Shoppers line up at 3:30 a.m. looking for Black Friday deals
Published Friday, November 24, 2017 9:20AM PST
Last Updated Friday, November 24, 2017 11:19AM PST
Some shoppers looking for deals on electronics and other products lined up as early as 3:30 a.m. in Metro Vancouver, but it seemed like many opted to hunt for sales online instead this Black Friday.
CTV News was at the Best Buy in Burnaby's Metrotown mall Friday morning and found about 50 people in line when the doors opened at 6 a.m. The person at the front said he’d been there about 2.5 hours.
While some think the day is made for shoppers looking for deals on Christmas presents, analysts say the majority of people hunting for bargains are shopping for themselves.
Canada's brand of Black Friday chaos typically doesn't include the brawls seen south of the border, but the second busiest shopping day of the year seemed tame even by local standards.
Part of the reason Metro Vancouver malls were quiet Friday morning may be shopper fatigue.
According to Accenture's 2017 holiday shopping survey, 48 per cent of Canadians are less inclined to shop on Black Friday than they were a few years ago. The most likely to shop on days like Black Friday and Boxing day are younger millennials, the survey suggested.
More than half of people surveyed said they shop for holiday gifts throughout the year, rather than as the holidays approach.
For those who did plan to shop, 42 per cent said they'd visit a store, while 41 per cent said they'd shop on a computer and the remainder said they'd be looking for deals on their cellphones or tablets.
Boxing Day is still the biggest shopping day in Canada.
Retail analyst David Ian Grey said it was "really ridiculous" that Canadian stores even observe the event timed around American Thanksgiving weekend.
"In the United States they don't have (Boxing Day), so this day was the day retail could clear out whatever wasn't selling and really finish the year on a positive note as best they could," he told CTV.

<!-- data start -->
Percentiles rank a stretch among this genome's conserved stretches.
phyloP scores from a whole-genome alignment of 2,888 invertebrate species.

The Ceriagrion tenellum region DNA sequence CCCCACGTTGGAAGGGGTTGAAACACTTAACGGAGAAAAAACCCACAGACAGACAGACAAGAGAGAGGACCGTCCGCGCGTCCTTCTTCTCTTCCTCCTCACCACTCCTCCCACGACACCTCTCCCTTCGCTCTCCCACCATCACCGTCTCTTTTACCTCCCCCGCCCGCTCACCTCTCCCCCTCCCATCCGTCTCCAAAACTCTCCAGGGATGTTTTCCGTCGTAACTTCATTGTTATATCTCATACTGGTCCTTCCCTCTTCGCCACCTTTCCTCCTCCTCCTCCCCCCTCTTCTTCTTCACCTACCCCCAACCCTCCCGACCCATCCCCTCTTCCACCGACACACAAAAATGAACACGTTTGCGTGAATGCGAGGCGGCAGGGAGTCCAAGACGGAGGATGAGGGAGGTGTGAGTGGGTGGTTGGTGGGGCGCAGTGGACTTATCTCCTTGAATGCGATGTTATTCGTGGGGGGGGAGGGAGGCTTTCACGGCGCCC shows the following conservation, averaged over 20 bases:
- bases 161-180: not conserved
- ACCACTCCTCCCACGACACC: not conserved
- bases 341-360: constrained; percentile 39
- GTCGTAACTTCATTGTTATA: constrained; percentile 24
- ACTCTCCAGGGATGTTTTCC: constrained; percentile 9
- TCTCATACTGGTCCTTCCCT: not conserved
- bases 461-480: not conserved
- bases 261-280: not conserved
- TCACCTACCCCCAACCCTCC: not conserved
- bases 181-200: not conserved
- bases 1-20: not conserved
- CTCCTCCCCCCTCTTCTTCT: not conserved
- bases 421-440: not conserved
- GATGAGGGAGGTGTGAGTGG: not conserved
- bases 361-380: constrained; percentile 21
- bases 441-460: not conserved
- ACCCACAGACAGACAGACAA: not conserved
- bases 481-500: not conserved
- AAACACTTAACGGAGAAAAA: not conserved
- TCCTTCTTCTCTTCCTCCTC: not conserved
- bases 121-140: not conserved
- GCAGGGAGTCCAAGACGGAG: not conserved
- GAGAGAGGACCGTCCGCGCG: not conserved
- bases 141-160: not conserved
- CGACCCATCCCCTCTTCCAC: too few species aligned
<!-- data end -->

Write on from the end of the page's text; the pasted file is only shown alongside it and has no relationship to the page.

But Black Friday migrated north due to U.S. ownership of chain stores with franchises in Canada.
"Once a few of the big boxes in Canada started, others started to jump on and it became a media day as it is today. And it was sort of a free ad for people to start shopping for the season," he said.
"Flash forward to where we are now, almost every retailer, whether they want to or not, really is forced to do something in Canada."
He said the pressure is especially felt by stores located in malls. If an owner decides not to do a Black Friday sale, they risk losing out on the traffic that came to the mall specifically looking for discounts.
But Grey said after a few years of hype, the trend in Canada appears to be more of a Black Friday "month," where sales start earlier than the actual day and last a bit longer.
"People are buying over a period of time not just on that Friday."
Similar shopping habits are seen online. What was once Cyber Monday is now stretched into a weekend of sales.
And consumers are becoming more savvy, with many leaving empty-handed if they aren't seeing the discounts they'd hoped for.
"They know the retailers' game right now and it's not to give the very, very best deals. But if it's something that you want and it happens to be the product that is on sale, it's a game. Do you wait, or do you risk going up, or do you buy it then and there?" he said.
With a report from CTV Vancouver's Nafeesa Karim